Mastectomies are breast-removal surgeries used to treat breast cancer. For many patients, it’s followed by breast reconstruction surgery.  However, some skip the second procedure and “go flat”. That’s what Shay Sharpe decided at age 36 during her second round of breast cancer. During her first bout at age 26, she underwent a double mastectomy and breast reconstruction with implants. However, her body rejected the left implant as a result of her radiation treatment. The left breast was reconstructed using fat from her thigh. But when the cancer reappeared in the same spot, she once again had to make a choice.
“I was like, ‘I’m done with this, I’m not doing anything else. Instead of reconstruction, let’s just remove the right one’. And the doctors were like, ‘What are you talking about?’” Shay said. “…On the day of the surgery, my doctor told me I was the only person with insurance who had ever gone flat. He asked, ‘Do you know what you’re doing?’ He looked at my mother and my ex and asked, ‘Did she discuss this with the two of you? Once she’s flat, that’s it.’ I was sitting right there! I told him this is what I want, it’s my choice. I was just over it.” 
“Going Flat” After Mastectomies
For many breast cancer survivors facing mastectomies, they never even heard of the option to go flat. Many who choose it, like Shay, face opposition from their surgeon. Women may opt-out of breast reconstruction for many reasons, but the common ones include not wanting a foreign object implanted into their body, and wanting a lower risk of surgery complications and other potential health concerns.
A 2021 study by the UCLA Jonsson Comprehensive Cancer Center found that an increasing amount of breast cancer patients are going flat after their mastectomies. Lead researcher Deanna Attai, MD explained that she noticed a discrepancy between surgical literature’s claims about breast reconstruction and the claims of breast cancer survivors in communities online.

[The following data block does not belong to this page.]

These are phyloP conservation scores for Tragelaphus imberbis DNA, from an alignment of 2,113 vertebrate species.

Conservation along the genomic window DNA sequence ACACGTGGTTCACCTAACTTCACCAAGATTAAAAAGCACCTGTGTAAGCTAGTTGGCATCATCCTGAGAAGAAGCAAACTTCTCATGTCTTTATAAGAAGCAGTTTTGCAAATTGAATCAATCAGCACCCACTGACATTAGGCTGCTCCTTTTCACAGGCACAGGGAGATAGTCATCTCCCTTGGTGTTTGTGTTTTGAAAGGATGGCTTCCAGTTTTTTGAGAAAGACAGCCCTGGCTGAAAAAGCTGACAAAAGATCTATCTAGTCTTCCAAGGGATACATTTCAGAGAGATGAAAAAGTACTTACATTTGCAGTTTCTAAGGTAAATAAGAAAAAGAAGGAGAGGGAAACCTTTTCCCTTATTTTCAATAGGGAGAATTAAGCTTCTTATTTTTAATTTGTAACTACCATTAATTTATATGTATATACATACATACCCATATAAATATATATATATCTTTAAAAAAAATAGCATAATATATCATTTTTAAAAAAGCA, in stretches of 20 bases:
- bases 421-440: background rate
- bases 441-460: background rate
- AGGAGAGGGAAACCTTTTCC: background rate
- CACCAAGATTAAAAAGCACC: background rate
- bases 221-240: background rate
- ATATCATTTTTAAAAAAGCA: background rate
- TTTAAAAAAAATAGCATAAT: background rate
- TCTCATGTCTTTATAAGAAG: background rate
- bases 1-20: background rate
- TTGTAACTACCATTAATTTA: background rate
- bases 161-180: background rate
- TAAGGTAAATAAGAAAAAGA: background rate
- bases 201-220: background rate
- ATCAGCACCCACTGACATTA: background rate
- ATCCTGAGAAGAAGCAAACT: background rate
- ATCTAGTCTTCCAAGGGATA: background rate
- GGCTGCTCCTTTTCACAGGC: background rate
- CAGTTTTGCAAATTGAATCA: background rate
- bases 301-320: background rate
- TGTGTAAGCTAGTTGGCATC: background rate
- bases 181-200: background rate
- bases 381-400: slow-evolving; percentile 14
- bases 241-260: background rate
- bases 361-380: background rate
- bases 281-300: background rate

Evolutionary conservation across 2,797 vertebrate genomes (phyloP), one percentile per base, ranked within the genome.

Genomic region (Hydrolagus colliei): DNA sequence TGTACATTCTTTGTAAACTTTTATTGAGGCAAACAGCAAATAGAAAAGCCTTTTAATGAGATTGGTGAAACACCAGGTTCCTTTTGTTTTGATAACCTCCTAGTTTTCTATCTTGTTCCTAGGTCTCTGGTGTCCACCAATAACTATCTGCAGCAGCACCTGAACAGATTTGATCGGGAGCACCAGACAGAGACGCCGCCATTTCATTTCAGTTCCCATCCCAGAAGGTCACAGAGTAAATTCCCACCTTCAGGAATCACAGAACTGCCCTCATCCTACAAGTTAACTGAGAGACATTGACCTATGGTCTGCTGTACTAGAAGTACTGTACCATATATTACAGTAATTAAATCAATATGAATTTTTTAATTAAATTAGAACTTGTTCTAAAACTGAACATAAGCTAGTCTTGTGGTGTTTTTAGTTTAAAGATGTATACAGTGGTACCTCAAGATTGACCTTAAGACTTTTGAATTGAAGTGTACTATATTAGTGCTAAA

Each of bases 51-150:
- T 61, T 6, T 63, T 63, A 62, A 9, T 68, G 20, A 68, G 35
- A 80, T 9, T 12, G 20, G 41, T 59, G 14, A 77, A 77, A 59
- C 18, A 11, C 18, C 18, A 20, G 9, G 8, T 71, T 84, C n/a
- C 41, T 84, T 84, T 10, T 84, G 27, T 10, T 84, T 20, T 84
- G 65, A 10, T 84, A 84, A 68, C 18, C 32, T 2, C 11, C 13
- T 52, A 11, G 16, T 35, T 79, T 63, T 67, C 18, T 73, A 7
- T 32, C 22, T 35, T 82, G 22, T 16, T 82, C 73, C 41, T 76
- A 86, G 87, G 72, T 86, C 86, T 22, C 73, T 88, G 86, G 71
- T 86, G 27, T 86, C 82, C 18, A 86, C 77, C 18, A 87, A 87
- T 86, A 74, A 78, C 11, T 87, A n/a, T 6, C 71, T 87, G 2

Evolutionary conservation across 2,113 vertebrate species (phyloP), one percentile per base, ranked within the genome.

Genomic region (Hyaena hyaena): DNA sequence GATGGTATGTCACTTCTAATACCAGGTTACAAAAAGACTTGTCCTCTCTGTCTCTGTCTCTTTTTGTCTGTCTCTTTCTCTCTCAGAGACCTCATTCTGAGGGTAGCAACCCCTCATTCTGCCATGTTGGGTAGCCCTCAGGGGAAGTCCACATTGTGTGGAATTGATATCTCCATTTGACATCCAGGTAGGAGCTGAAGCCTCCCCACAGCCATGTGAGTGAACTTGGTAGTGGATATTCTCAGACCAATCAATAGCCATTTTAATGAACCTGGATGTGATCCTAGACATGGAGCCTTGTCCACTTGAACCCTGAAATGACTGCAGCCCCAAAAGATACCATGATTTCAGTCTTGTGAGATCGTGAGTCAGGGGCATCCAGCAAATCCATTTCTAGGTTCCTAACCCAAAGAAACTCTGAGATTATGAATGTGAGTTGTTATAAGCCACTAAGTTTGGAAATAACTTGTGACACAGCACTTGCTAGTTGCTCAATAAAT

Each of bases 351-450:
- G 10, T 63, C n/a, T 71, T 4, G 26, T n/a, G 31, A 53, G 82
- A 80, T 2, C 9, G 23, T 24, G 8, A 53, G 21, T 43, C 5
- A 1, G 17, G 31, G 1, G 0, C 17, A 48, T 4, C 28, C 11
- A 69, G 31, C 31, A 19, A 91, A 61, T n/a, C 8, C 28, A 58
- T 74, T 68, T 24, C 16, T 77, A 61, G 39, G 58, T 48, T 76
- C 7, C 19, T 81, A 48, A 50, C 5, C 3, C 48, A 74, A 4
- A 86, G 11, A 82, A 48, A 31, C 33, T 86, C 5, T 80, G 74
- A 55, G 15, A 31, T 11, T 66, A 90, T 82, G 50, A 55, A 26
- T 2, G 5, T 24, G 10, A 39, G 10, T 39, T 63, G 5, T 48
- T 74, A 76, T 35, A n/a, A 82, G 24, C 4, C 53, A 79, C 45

“A lot of the surgical literature actually shows that patients who go flat are not as satisfied as those who have reconstruction,” Attai said. “But I was seeing a disconnect in the online patient communities and the going flat communities where these were women that were saying this was the best decision they had ever made. They are there supporting others.”
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So she and her team surveyed 931 women who had gone flat as a personal preference or because of medical reasons that prohibited them from breast reconstruction. The results showed 74% were satisfied with the results of their procedure and happy with their choice to forgo breast reconstruction. However, 22% faced what the community calls “flat denial” where their surgeon refuses to present going flat as a viable option after mastectomies, or they don’t support their patients’ decision to go flat. Some surgeons even kept excess skin “in case the patient changed their mind,” completely violating the wishes of the patient. 
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Choosing an “Aesthetic Flat Closure”
To avoid this scenario, Attai advises other breast cancer patients to be very clear with their decision. “I think the best women can do is be completely up front with their surgeon,” she advised. “Bring in pictures if possible… If there is a clear violation of what was agreed upon, there should be a clear explanation of why and attempts made to resolve the situation — but unfortunately that requires another surgery… If the surgeon just does not support the patient preoperatively, I would recommend a second opinion if possible. Trust is important, and surgeon support of the patient’s decision was one of the factors most associated with patient satisfaction.” 
Also, you may want to find a surgeon who has experience doing “aesthetic flat closure,” which is the term used for when the procedure removes extra skin, tissue and fat, to leave the chest area looking smooth. “A woman who opts for no reconstruction still wants a neat/tidy appearance to the chest wall and surgeons need to become proficient with the techniques needed to achieve this, just as they have become proficient at removing the breast,” Attai said. “…One of our hopes is that going forward, when a woman says she wants to go flat or forgo breast mound reconstruction, that the surgeon understands what the patient really wants is an aesthetic chest wall closure.”